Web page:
In late April, the U.S. Senate rejected an amendment to the housing bill that would have allowed bankruptcy judges to provide relief for troubled homeowners by modifying mortgage payments. Among those who opposed the measure, which was known as "cramdown," was Sen. Chuck Grassley, the ranking member of the Senate Finance Committee.
"It will cause interest rates to go up and will make it more difficult for people to get a mortgage," the Iowa Republican said at the time.
Two months later, the people who benefited from Grassley's vote are poised to shower him with campaign donations. The senator is hosting a fundraiser on Monday evening with lobbyists and a political action committee representing, among others, key players in the mortgage and private equity industries.
The event will take place at the swank Capitol Hill restaurant, The Monocle, steps away from the U.S. Senate, and is soliciting donations of $2,500 to "host" or $1,000 for PAC or personal contributions.
The organizers of the event include Smith "Smitty" Davis, a lobbyist for the mega-firm Akin, Gump, Strauss, Hauer & Feld, Pace Bradshaw of the Mortgage Bankers Association, Suzanne Hutchinson of the Mortgage Insurance Companies of America, and the political action committee for Aflac Insurance.
According to research compiled by the good-government group Public Campaign and taken from public records, Davis represents some of the very companies affected by Grassley's cram-down vote under the purview of the Finance Committee. Among them are the often-criticized rating's agency, Moody's, which paid at least $890,000 for Davis' services and the Private Equity Council ($750,000). The Mortgage Insurance Companies of America has paid Davis and his firm $980,000 to lobby on its behalf including, $220,000 this year alone for work on "the housing recovery and possible capital assistance." Smith has also lobbied on behalf of the Healthcare Liability Reform Coalition, earning his firm $140,000. Grassley, as ranking member of Finance, is intimately involved in crafting healthcare reform legislation.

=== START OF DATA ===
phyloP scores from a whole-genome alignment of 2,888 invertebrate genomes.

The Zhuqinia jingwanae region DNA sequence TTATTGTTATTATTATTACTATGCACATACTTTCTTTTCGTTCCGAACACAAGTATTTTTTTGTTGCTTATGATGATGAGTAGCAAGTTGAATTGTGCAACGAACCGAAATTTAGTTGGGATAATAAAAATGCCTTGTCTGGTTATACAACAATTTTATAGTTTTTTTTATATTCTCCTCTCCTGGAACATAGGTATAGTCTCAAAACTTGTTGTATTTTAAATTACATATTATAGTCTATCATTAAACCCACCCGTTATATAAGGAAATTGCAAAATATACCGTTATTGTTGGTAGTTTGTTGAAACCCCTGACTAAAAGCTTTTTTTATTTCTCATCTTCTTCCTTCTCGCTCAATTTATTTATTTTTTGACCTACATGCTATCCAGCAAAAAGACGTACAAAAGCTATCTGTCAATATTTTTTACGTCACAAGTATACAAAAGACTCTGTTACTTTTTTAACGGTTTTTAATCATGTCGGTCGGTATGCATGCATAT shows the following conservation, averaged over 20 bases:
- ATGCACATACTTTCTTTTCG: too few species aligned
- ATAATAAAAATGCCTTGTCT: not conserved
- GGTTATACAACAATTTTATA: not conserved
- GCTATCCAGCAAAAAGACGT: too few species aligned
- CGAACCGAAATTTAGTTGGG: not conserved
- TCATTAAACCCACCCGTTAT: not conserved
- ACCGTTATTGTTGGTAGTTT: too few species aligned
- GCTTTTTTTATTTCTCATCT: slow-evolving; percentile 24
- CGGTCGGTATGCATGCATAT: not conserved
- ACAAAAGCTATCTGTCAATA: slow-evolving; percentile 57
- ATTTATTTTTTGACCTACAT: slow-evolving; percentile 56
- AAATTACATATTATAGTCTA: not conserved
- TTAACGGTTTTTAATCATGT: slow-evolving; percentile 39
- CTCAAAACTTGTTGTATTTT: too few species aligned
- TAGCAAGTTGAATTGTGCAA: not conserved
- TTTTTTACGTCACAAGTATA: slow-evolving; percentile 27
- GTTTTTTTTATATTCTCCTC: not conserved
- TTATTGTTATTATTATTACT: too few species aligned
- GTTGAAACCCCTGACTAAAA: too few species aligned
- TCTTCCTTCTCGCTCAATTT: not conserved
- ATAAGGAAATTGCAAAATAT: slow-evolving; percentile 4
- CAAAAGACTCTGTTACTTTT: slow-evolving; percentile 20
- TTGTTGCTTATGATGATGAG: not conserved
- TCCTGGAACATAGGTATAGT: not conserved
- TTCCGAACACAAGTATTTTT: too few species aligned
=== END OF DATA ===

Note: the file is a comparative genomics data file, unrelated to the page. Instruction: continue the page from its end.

Bradshaw, likewise, has a whole host of clients in the banking and housing industry. He is a registered lobbyist for the Mortgage Bankers Association. Since 2007, the MBA has spent nearly $8 million lobbying, including $935,000 in the first quarter of this year. The group is active on every key issue involving housing policy including leading the fight to defeat cram down.
"We need to keep fighting this," MBA's chairman, David Kittle, told assembled members at their annual gathering. "We need to keep giving to the PAC, on a regular basis."
Hutchinson, meanwhile, is the executive vice president and a registered lobbyist for the Mortgage Insurance Companies of America, which has spent $8.5 million lobbying Washington since 2007. In 2009 alone, the group spent $215,000 to lobby on three specific items: The Federal Housing Recovery Plan, the Helping Families Save Their Homes Act and the Hope for Homeowners Program.
For good government groups, the presence of these three lobbyists as well as the Aflac PAC, which has given $14.3 million in campaign contributions over the past two decades, at the Grassley fundraiser is troubling. The senator, according to the Center for Responsive Politics, has raised nearly $2.8 million from the finance, insurance, and real estate industries over the course of his career. But now, more than ever, he is playing an integral role in crafting housing policy, health care, and financial regulatory reform.
"Sen. Grassley appears to be cashing in from the mortgage bankers for his recent vote to prevent bankruptcy judges from renegotiating the terms of mortgages in order to prevent foreclosures to keep people in their homes," said David Donnelly, national campaigns director of Public Campaign Action Fund. "The lobbyists and PAC hosting this event have made it clear that they will continue to fight against the types of financial market reforms now under discussion in Washington."